It’s Holiday time. Here is my Holiday present to you: 2016 Fantasy Baseball Rankings and $ Values using Steamer Projections and NFBC’s Format: (2)c,1b,2b,3b,ss,ci,mi,(5)of,u,(9)p and (17)bench spots.
For review, I’ll discuss the approach after the rankings, but you can check out Zach’s FVARz series of posts as well. Zach and I do a few things differently, but I use this template over others, such as SGP because I like how hands-on it allows you to be when ranking your projections. It allows for both pragmatism (drafting a certain number of players within a specific position for your league format) and objectivity (focusing on the Z-Sum/5×5 value of each player). I will describe below:
There are three tabs: Hitters, Pitchers and the posted “$” for dollar values and combined Hitter-Pitcher rankings.
I’m going to attend only to hitters, but the same approach is used for pitchers (separating SP and RP from each other though…feel free to comment with questions).
I exported each position within Steamer’s projections, removed duplicates and players that likely won’t reach the majors/will retire. I also associated players to their most scarce positions. DH’s, such as David Ortiz are with 1B’s. For your convenience, in the hitters tab, you will find the 1B’s highlighted in Red if they DH only.
Finding Means and Standard Deviations for Z-Scores:
I combined all hitters and sorted by Plate Appearances. For 40 roster spots * 15 teams, I determined that in general, 360 hitters will be drafted. I therefore sort by PA and pull the mean and standard deviation for each 5×5 stat (HR,R,RBI,SB,AVG) for the first 360 hitters (hitters with 237+ PA).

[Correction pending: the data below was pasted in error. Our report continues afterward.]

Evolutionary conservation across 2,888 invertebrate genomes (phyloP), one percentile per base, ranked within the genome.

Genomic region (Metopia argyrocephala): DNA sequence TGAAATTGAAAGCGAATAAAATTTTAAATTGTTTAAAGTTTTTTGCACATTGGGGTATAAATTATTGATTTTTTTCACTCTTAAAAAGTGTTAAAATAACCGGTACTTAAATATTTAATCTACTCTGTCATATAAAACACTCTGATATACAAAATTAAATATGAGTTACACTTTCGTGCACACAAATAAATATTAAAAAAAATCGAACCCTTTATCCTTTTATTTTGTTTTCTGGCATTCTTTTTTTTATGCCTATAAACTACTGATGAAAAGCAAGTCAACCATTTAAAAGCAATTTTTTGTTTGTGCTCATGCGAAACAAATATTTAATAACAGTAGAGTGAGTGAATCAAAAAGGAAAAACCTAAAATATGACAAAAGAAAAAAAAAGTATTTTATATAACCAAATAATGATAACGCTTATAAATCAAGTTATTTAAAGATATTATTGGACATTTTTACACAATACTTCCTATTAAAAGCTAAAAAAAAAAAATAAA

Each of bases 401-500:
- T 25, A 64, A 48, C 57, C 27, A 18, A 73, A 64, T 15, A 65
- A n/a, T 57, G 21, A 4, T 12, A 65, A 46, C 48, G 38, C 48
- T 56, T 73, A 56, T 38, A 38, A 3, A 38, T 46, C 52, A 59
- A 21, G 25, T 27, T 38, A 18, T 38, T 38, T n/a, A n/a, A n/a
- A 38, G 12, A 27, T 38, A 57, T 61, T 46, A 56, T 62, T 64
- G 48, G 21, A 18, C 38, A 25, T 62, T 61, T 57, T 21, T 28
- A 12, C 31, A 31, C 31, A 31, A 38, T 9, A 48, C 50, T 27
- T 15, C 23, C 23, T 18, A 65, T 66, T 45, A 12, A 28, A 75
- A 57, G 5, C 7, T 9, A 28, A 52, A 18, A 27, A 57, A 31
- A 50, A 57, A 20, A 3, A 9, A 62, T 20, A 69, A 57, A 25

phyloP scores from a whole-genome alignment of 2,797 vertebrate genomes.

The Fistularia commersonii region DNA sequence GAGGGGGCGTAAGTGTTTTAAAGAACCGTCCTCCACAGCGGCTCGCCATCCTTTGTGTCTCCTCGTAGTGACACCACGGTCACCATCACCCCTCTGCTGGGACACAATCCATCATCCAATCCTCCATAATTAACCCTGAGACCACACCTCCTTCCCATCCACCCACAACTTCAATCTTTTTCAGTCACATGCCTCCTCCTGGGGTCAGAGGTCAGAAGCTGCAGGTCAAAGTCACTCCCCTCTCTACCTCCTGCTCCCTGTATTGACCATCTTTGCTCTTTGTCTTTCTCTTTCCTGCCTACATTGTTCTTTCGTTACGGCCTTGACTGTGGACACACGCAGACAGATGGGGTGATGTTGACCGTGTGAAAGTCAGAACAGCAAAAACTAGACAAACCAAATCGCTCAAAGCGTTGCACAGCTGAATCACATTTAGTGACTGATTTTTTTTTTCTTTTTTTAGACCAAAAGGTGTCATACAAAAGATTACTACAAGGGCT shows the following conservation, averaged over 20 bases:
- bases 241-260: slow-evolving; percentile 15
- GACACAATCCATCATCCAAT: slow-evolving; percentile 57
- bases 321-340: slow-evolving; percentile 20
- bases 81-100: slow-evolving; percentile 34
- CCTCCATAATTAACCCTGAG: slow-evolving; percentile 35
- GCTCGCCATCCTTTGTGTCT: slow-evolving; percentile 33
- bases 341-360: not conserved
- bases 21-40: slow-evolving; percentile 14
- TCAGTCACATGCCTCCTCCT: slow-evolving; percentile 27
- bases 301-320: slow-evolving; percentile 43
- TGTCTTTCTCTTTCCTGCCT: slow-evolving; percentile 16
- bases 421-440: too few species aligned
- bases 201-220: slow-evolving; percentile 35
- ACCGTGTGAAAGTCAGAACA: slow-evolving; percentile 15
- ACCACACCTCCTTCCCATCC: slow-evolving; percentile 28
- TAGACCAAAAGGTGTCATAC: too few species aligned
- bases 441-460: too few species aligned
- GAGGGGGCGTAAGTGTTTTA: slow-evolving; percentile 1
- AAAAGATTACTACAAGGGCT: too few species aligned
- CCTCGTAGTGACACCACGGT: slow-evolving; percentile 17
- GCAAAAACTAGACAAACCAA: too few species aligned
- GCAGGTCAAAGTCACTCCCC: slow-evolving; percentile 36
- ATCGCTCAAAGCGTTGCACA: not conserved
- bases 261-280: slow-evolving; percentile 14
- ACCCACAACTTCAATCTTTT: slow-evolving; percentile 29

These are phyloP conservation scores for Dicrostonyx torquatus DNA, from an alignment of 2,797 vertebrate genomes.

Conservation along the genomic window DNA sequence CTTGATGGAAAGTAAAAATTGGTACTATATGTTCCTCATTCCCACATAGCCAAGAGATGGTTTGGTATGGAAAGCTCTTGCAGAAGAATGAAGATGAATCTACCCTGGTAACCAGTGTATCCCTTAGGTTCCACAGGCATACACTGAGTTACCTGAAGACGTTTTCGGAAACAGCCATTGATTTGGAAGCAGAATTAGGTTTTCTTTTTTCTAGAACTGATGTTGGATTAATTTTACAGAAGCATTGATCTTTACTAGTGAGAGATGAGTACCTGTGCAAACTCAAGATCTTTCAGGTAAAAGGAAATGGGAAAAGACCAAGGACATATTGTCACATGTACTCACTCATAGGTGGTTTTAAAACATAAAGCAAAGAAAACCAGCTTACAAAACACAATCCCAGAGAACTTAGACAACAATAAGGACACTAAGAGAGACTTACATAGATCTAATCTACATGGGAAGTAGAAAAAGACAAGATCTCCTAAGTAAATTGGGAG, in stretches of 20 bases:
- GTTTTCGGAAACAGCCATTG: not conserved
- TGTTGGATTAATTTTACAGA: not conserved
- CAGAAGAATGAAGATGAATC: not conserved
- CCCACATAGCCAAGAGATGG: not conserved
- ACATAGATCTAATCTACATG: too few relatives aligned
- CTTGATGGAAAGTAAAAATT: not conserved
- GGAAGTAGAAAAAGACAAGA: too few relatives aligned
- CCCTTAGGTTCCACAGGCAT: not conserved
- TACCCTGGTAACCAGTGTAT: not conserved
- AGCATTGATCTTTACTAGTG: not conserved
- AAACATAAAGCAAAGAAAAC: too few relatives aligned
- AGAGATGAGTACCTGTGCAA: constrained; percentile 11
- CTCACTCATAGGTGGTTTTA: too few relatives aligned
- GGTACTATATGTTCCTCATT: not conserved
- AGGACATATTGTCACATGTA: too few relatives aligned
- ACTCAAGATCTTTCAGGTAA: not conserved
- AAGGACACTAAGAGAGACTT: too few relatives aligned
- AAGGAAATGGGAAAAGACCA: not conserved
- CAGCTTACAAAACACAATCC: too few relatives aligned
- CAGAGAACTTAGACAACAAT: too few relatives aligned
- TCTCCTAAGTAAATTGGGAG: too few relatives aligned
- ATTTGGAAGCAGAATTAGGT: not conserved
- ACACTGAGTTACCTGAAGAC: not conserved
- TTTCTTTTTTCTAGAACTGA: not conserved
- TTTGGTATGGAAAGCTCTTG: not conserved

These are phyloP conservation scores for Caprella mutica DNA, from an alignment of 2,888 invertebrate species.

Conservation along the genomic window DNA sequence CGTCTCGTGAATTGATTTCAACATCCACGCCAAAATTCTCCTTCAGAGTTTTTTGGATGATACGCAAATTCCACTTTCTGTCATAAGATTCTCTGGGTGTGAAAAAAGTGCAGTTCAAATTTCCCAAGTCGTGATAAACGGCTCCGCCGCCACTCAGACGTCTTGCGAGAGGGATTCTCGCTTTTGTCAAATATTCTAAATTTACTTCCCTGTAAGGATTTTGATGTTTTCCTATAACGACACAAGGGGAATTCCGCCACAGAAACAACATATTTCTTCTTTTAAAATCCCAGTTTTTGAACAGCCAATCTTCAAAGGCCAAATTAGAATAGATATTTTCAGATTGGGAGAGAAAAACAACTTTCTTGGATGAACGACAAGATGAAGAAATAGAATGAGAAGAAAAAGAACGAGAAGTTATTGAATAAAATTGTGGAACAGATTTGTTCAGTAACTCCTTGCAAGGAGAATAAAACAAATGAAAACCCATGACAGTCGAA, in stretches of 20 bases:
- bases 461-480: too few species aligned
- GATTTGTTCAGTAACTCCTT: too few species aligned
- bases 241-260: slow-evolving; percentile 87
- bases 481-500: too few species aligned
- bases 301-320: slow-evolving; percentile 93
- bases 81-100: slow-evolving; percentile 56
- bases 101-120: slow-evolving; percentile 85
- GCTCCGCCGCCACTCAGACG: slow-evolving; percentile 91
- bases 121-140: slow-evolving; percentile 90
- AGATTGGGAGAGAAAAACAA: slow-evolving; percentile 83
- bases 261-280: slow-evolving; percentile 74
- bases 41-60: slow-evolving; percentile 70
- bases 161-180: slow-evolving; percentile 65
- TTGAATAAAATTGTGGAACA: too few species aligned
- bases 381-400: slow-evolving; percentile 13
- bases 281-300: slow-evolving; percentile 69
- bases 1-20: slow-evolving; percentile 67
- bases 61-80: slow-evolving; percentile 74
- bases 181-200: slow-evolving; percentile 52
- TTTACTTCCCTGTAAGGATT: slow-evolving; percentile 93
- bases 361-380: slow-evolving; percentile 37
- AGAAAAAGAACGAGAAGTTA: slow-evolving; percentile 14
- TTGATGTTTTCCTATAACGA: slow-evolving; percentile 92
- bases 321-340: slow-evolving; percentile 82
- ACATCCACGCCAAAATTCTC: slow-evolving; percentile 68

The 5×5 Z-Sums are in the 10th column (in the Hitters tab).
Now comes the pragmatic objectivity. Stick to the Hitters tab. It’s currently sorted in the way that will make the most sense to you. For the means and standard deviations, we used the universe of hitters that will be drafted (360). Here, we are looking at the number of hitters that will be on active rosters (210) = 14 hitting roster spots * 15 teams. There are therefore 210 hitters “Above Replacement Value.” We have to find the replacement value/player within each position; take their Z-Sum and adjust all other players in that same position by that Z-Sum.
For example, in this format, approximately 30 1B will be drafted for 1B, CI and U slots. The replacement player is therefore the 31st 1B (Justin Bour). Bour’s Z-Sum is -0.12. We therefore add .12 to him and all other 1B. His “PosAdj” (column 11) value becomes 0.00, which will turn into $1.00 when we associated a dollar value.
The objectivity is adhering to the Z-sums. You don’t want to put another few 1B’s above replacement value, because the next 1B will have a Z-Sum that approaches our 2B/SS replacement value, and we know that middle infielders are more scarce than 1B. Scroll to the right in the hitter tab for the replacement players and associated Z-Sums used for the position adjustments:
C: JR Murphy = -5.04
1B: Justin Bour = +.12
2B: Johnny Giavotella = -0.58
3B: Jake Lamb = -0.63
SS: Brad Miller = -0.86
OF: Rusney Castillo = -0.61
SP: Jeremy Hellickson = -1.56
RP: Jason Grilli = -0.98
Now you should know exactly what you’re looking at in the Hitters (and Pitchers) tab.
The Auction conversion is right from Zach’s series: [(260-(1*23))/23]*(FVARz / average FVARz for above-replacement players) + 1.
260 = Budget
23 = # of active players per team
FVARz = Position Adjusted Z-Sum
Average FVARz for above-replacement players = the average Position Adjusted Z-Sum for all hitters and pitchers “above the replacement value” i.e. our active roster players. Our avgFVARz = 3.27.
The embedded file was updated on 12/22 at 10:32 EST.
Miguel Sano was moved from 3B to 1B (highlighted in red in the Hitters tab since he is currently Util-eligible only).
Daniel Schwartz contributes for RotoGraphs when he's not selling industry leading thermal packaging. You can follow him on twitter @RotoBanter